The Manufacturer of this unit certifies that it is a Park Model Recreational Vehicle designed only for recreational use, and not for use as a primary residence or for permanent occupancy. The manufacturer of this unit further certifies that this unit has been built in accordance with the ANSI A119.5-15 consensus standard for Park Model Recreational Vehicles.

(3) Text of Notice. The text of the Notice, aside from the Notice's title shall be legible and typed using letters at least 1/2 inch in size.

(4) Removal of Notice. The Notice shall not be removed by any party until the entire sales transaction has been completed. A sales transaction is considered complete as defined under § 3282.252(b).

Dated: January 4, 2016.

Edward L. Golding,

Principal Deputy Assistant Secretary for Housing.

[FR Doc. 2016-02387 Filed 2-8-16; 8:45 am]

BILLING CODE 4210-67-P

Footnotes

(1)  When originally enacted as Title VI of the Housing and Community Development Act of 1974, the Act was titled the “Mobile Home Construction and Safety Standards Act of 1974”. Section 308 of the Housing and Community Development Act of 1980 (Pub. L. 96-399, approved October 8, 1980) amended the Act by replacing “Mobile Home” with “Manufactured Housing” in the title and by replacing each reference to “mobile home' with “manufactured home.” Section 599A of the Department of Housing and Urban Development's Appropriations Act for 1998 (Pub. L. 105-276, approved October 21, 1998) amended the definition of manufactured home to exclude “any self-propelled recreational vehicle.”

(2) http://portal.hud.gov/hudportal/documents/huddoc?id=A188.pdf.

(3) http://portal.hud.gov/hudportal/documents/huddoc?id=loftletter.pdf.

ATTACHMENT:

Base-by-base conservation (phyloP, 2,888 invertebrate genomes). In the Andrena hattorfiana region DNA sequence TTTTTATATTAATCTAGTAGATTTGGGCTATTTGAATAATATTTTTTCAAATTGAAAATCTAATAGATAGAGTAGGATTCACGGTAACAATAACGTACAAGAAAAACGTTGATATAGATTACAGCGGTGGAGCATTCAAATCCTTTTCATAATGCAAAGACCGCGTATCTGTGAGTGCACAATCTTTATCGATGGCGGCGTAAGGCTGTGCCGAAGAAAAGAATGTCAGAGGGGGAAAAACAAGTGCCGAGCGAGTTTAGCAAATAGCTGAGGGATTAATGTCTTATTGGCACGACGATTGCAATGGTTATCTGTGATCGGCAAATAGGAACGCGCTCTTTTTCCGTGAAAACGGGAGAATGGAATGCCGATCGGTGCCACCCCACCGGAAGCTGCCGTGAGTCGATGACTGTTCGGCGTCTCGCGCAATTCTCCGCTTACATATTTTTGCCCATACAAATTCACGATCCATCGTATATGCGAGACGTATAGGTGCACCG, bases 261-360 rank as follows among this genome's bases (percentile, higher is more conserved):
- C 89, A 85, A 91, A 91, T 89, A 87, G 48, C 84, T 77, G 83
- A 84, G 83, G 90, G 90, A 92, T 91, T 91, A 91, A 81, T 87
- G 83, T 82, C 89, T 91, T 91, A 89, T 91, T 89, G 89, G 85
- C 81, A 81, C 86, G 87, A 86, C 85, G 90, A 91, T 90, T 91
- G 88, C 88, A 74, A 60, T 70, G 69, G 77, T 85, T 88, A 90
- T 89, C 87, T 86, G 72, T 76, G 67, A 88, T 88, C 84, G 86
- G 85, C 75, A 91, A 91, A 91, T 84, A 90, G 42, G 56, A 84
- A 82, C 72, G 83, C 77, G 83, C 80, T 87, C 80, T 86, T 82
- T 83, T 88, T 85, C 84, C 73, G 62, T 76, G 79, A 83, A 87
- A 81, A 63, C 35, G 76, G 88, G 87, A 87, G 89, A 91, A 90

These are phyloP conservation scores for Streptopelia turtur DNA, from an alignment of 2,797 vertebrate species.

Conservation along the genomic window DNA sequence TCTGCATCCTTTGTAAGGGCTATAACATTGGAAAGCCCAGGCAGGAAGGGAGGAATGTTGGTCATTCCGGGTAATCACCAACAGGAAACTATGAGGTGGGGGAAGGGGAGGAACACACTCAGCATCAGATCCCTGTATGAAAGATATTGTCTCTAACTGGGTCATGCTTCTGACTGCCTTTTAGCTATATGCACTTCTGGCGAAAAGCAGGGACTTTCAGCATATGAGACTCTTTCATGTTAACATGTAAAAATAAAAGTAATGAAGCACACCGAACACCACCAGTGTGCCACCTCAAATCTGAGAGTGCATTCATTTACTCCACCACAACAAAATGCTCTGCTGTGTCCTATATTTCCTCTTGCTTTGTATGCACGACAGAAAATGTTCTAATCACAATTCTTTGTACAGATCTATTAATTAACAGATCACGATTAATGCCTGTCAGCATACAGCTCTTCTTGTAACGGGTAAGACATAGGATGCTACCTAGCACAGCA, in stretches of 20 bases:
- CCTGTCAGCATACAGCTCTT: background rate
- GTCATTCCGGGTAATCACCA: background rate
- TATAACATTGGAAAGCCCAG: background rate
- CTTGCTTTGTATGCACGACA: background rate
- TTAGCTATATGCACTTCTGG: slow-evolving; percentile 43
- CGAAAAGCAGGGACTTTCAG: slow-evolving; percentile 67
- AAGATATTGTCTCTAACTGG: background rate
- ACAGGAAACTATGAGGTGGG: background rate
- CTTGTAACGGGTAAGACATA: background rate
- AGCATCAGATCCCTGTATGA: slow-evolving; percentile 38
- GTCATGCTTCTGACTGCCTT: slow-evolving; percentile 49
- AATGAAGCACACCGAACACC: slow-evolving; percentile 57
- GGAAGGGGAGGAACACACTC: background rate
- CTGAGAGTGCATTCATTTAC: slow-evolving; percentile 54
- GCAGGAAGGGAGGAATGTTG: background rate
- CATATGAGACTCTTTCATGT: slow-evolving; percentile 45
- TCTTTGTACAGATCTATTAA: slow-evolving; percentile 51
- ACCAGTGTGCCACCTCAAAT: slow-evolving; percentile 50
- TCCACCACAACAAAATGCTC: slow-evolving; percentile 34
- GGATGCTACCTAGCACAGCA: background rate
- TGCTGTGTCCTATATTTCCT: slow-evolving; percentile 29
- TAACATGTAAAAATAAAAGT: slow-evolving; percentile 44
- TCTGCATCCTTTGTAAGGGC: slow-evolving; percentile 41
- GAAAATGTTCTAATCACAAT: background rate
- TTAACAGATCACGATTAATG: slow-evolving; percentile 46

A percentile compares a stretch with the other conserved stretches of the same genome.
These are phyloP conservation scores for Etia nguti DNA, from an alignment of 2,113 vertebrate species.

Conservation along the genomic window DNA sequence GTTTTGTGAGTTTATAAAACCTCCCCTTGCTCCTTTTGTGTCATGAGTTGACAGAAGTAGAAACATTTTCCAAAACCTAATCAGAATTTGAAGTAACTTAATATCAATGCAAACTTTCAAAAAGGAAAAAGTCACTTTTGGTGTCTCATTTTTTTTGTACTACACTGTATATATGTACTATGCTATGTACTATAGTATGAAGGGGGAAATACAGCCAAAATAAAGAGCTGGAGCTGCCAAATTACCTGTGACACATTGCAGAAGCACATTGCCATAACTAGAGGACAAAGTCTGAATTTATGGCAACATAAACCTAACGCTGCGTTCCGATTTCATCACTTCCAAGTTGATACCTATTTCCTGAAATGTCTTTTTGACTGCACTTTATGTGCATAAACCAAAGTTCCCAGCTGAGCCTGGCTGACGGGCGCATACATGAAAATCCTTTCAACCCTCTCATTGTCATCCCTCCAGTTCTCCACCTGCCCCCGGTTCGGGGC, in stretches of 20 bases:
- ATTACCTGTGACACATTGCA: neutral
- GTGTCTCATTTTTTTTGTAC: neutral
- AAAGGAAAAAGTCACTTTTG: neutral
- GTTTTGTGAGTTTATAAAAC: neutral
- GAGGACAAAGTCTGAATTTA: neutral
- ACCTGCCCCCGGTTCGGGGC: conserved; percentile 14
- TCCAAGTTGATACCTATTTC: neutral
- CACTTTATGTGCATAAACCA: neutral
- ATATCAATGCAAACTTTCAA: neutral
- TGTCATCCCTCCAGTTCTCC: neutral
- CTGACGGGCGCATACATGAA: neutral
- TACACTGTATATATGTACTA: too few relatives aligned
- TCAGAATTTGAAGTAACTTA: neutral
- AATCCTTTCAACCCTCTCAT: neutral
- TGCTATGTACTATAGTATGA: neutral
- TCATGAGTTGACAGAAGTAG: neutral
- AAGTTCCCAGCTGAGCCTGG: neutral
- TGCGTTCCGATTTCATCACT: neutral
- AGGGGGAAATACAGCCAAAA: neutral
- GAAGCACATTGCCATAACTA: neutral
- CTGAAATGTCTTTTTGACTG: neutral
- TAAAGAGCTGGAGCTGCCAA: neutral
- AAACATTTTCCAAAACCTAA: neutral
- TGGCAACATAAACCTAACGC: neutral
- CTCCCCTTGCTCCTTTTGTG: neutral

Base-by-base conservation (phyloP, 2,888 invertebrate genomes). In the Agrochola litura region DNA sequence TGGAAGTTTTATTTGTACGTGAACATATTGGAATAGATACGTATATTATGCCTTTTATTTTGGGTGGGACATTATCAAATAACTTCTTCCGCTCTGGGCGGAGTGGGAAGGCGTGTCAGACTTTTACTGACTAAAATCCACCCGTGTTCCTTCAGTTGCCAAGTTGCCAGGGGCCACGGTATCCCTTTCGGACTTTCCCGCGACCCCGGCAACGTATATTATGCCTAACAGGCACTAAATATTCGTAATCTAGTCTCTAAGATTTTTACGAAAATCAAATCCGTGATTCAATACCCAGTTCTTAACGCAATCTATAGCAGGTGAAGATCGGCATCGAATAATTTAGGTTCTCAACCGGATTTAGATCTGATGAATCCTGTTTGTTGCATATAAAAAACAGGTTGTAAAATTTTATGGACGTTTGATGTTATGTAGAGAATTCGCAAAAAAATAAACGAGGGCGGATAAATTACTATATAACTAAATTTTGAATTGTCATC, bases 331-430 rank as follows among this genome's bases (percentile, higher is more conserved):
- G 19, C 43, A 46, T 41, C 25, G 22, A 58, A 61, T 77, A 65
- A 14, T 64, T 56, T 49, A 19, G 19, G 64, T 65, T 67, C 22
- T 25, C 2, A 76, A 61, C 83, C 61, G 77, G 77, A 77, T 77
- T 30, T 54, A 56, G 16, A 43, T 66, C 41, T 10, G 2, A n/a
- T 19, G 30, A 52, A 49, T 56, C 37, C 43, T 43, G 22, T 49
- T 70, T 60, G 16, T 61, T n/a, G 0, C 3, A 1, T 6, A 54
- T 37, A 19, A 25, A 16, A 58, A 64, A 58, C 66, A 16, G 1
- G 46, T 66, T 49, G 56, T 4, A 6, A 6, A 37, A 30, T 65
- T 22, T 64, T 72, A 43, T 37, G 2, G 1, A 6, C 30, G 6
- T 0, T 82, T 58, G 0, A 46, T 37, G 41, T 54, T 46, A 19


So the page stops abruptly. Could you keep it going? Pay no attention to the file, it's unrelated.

(4)  . http://portal.hud.gov/hudportal/documents/huddoc?id=rvmemo.pdf.

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What makes a tiny house design right?

Do you dream of designing the perfect tiny home for yourself? Do you think you will knowif you have done it?  Designing a tiny house on wheels is not as easy but to be honest I think most people believe it is.  Over the last 3 and half years I have talked to thousands who believe their design was perfect.  Many have sent their designs by e-mail and others decided to visit me from a thousand miles away and every time I pause, studying their hard work.  Most of the time, I tryto say the right thing, "I can tell you have put a lot of time into this," or "I have never seen such creative use of space," and yet in my head I wonder why everyone thinks this is easy.  I know from experience it is not and there is always more to learn and apply.  Maybe, just maybe, I can help you get started in the right direction.

Before trying to design or look for the right design for your home I would like you to answer a few rather personal questions.  I will do my best to even offer my thoughts as to the why of these. 

What age group are you in?  Okay, if you know my educational and personal background, you will know I am asking this to help me understand what stage of life you are in. 

Many of the young adults contacting me carry huge student loans and have no credit history.  They might be in a relationship now but it could probably end at anytime.  I hate to share this but young couples that are not married typically split apart before their tiny home is completed.  Actually, over 400+ unmarried young couples have visited us and all of them are no longer together.  We know sit chat with these couples about potential problems of living in a small space without commitment because we care.  The little things that annoy them now will become larger unless they focus on the beauty outside. We share with them there are many ways we can help them at the design stage if they work different shifts or have different sleeping schedules.  If there will be babies in their future we can help their tiny home grow to accommodate their need for privacy etc. without a fortune.